3. Halogens

Halogens are the 17 elements of the periodic table that make up the group. They are regarded to have a significant ability to gain electrons, owing to their high electronegativities in comparison to other groupings of elements.

This indicates that they have the ability to easily attract electrons to their nuclei. Iodine, bromine, chlorine, and fluorine are examples of halogens that are good oxidizing agents. Because of its high electronegativity, fluorine is regarded to be the most powerful elemental oxidizing agent.

4. Oxyanions and Oxyacids

NO3–, IO3–, MnO4–, Cr2O7^2–, and a variety of other oxyanions act as potent oxidizing agents in an aqueous solution. Many of the most powerfully oxidizing oxyanions contain an element in its highest conceivable oxidation state, i.e., with an oxidation number equal to the periodic group number. NO3–, for example, has nitrogen in the +5 oxidation state, while Cr2O7^2– has chromium +6 and manganese +7.

The dichromate ion’s oxidizing capability is used in a laboratory cleaning solution of Na2Cr2O7 in concentrated H2SO4. The organic components in grease are easily oxidized to carbon dioxide. It’s also quite caustic, chews holes in clothing, and needs to be handled with caution.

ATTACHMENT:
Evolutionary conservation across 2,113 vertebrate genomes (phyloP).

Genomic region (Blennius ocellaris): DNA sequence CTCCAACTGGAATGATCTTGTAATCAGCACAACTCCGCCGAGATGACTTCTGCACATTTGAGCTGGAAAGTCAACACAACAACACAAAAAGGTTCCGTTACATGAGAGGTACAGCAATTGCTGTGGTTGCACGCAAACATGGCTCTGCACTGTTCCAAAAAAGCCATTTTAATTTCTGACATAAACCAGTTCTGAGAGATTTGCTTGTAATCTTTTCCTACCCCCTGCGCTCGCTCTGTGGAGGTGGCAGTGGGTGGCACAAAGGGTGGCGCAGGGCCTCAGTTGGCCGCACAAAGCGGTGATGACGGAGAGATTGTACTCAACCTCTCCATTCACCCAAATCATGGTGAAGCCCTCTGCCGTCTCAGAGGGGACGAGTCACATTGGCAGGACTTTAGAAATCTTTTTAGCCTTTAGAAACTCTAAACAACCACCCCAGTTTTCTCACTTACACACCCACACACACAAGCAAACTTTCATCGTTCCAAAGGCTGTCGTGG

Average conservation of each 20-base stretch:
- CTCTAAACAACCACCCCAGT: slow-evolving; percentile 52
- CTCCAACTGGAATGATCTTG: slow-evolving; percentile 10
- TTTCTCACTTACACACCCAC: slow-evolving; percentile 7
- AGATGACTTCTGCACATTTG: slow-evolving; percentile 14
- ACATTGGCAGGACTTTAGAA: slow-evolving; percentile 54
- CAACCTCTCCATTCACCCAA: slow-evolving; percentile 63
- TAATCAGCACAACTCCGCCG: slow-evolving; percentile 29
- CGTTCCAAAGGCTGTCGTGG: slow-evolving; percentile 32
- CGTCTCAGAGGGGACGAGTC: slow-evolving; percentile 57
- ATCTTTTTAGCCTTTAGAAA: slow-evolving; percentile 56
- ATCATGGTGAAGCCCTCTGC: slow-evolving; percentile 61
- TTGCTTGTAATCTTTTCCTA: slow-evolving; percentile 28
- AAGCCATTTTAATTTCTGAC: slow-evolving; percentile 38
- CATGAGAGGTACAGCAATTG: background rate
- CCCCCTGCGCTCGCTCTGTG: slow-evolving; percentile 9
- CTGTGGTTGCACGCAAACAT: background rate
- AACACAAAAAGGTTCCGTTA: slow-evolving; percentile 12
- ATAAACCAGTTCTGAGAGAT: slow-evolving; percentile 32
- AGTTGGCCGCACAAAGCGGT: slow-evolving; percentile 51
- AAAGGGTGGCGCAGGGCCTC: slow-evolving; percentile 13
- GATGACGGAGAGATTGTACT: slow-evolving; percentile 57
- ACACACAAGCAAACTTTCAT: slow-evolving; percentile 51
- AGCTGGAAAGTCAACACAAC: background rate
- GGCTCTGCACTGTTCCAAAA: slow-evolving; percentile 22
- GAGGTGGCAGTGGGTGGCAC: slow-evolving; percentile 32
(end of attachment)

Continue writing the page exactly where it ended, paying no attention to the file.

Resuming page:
Another popular oxidizing agent is the dark purple permanganate ion. It is converted to solid dark brown MnO2 in a basic solution. However, in an acidic solution, it generates virtually colorless Mn^2+ (aq).

5. Applications of Oxidizing agent

They are commonly used because of their ability to kill fungi and bacteria while also inactivating viruses. In acidic solutions, group ions such as dichromate (Cr2O7^2-) and permanganate (MnO4-) are powerful oxidizing agents.

Oxidizing agents have a wide range of commercial and industrial uses. Listed below are a handful of these applications:

  1. Fabrics bleaching. 
  2. Water purification.
  3. Used in the combustion of fuel.
  4. Store energy in batteries. 
  5. Rubber vulcanization (increasing the strength and the elasticity of rubber).
  6. In everyday life, it’s utilized to break down colored compounds, such as those found in clothing or hair.